“Citronellol, or dihydrogeraniol, is a natural acyclic monoterpenoid with the chemical formula C10H20O.” – Wikipedia
This ingredient belongs to the group:
The Swedish Society for Nature Conservation (SSNC) list citronellol as a substance causing allergies.
The European Chemicals Agency (ECHA) identifies that the substance “causes serious eye irritation, causes skin irritation and may cause an allergic skin reaction.”
The substance is restricted by CosIng, the European Commission database for information on cosmetic substances and ingredients, for use in cosmetics within the European Union. The international Fragrance Association also recommends a restriction of the substance in cosmetics.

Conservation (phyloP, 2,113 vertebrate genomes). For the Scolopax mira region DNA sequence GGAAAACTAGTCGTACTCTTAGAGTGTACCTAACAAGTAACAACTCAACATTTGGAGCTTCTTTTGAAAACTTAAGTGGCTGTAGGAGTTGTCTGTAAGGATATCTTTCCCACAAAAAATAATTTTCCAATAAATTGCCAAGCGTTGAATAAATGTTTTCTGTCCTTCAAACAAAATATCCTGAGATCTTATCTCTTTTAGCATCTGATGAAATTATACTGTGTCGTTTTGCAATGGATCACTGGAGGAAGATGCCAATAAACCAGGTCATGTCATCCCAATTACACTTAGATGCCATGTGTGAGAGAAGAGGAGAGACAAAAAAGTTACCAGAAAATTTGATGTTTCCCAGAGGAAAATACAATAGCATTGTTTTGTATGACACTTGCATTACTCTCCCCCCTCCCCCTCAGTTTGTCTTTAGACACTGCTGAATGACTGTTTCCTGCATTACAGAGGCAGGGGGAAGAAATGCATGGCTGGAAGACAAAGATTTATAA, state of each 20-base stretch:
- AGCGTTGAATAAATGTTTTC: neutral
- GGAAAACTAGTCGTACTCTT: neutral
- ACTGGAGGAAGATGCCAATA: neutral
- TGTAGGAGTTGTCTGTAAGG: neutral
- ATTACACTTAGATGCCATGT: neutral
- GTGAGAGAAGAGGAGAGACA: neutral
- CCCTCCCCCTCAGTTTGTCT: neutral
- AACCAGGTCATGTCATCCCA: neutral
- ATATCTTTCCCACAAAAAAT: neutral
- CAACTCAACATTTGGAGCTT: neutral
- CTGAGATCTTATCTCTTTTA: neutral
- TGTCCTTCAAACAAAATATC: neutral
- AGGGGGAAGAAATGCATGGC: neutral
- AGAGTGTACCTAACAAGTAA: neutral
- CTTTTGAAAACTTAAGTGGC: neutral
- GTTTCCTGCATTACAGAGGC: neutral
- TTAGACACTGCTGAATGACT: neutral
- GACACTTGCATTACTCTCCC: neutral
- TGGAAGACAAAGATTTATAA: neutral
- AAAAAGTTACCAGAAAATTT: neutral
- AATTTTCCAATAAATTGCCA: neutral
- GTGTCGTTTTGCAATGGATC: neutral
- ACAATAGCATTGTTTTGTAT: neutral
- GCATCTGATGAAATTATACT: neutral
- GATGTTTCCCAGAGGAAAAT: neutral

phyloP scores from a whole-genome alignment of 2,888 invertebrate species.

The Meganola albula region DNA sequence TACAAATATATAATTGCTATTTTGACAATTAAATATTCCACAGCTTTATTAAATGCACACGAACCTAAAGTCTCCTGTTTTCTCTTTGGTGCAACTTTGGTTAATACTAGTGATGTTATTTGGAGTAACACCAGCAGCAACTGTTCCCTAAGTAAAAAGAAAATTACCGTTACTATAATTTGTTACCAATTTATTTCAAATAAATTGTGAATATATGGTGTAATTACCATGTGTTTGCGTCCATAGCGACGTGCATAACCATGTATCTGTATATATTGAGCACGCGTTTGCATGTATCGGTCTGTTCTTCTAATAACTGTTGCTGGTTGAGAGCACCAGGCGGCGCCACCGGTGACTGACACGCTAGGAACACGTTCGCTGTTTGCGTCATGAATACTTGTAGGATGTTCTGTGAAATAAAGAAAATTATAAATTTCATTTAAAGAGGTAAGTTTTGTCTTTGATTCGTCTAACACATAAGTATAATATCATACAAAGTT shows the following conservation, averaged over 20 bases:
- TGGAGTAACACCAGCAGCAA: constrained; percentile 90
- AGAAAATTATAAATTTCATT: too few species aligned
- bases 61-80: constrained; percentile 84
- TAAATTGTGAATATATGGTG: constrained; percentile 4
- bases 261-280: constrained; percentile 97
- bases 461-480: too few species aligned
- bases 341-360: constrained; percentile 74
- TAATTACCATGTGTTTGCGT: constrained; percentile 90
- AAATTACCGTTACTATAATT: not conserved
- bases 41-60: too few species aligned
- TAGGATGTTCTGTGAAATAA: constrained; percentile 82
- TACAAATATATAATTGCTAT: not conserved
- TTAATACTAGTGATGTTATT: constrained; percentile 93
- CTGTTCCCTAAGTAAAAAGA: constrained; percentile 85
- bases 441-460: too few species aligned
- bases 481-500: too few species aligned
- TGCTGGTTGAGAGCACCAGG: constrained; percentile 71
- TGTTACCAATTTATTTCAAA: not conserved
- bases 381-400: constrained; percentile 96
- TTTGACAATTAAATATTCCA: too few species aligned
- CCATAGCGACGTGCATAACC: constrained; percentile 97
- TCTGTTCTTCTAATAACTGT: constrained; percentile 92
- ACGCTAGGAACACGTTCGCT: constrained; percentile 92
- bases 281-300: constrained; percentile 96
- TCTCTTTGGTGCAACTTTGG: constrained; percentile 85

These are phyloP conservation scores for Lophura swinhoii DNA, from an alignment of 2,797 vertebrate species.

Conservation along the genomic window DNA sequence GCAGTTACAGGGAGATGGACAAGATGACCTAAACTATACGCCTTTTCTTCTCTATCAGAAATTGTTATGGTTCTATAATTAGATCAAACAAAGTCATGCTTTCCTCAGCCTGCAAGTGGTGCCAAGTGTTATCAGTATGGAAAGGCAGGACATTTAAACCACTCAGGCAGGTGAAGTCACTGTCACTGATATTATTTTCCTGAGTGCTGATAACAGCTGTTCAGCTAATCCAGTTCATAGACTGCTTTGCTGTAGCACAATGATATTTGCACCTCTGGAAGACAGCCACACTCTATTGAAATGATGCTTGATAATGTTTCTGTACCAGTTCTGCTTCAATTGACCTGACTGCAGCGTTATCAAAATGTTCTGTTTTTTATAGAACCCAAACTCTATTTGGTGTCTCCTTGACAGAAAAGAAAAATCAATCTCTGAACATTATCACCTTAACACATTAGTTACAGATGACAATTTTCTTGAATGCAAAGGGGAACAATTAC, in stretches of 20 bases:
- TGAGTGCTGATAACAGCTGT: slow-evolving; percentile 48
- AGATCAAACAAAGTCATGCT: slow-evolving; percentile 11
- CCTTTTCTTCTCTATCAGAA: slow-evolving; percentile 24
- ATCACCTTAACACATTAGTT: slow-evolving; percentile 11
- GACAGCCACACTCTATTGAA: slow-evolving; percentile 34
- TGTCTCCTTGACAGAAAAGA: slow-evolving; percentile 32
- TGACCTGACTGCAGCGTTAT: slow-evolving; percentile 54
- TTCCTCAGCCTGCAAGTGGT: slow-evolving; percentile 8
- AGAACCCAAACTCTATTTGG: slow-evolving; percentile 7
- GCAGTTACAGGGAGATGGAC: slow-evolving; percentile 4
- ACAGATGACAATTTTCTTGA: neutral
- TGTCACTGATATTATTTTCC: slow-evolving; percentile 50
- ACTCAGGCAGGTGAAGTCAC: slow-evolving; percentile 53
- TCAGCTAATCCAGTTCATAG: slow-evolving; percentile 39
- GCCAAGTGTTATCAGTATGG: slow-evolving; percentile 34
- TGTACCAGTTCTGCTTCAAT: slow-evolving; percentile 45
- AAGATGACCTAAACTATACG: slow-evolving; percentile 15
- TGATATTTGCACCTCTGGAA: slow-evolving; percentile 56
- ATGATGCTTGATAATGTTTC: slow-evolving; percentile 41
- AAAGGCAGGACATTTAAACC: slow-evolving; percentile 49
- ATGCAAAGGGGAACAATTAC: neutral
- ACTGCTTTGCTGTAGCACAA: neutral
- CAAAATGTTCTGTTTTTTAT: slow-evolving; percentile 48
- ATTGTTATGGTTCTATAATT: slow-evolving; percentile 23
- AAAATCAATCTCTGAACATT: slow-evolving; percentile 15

Citronellol is reported as an allergen in CosIng, the European Commission database for information on cosmetic substances and ingredients.
Citronellol is used as a fragrance and masking (reduces or inhibits the basic odor of a product) ingredient in cosmetics products* such as perfumes. Because of its sweet, rose like aroma, it is one of the most common fragrance ingredients.
The substance is also found in insect repellents, spices and food additives, for example in flavoring of beverages.
We use the European Commissions definition of Cosmetics:
“Cosmetics range from everyday hygiene products such as soap, shampoo, deodorant, and toothpaste to luxury beauty items including perfumes and makeup”.
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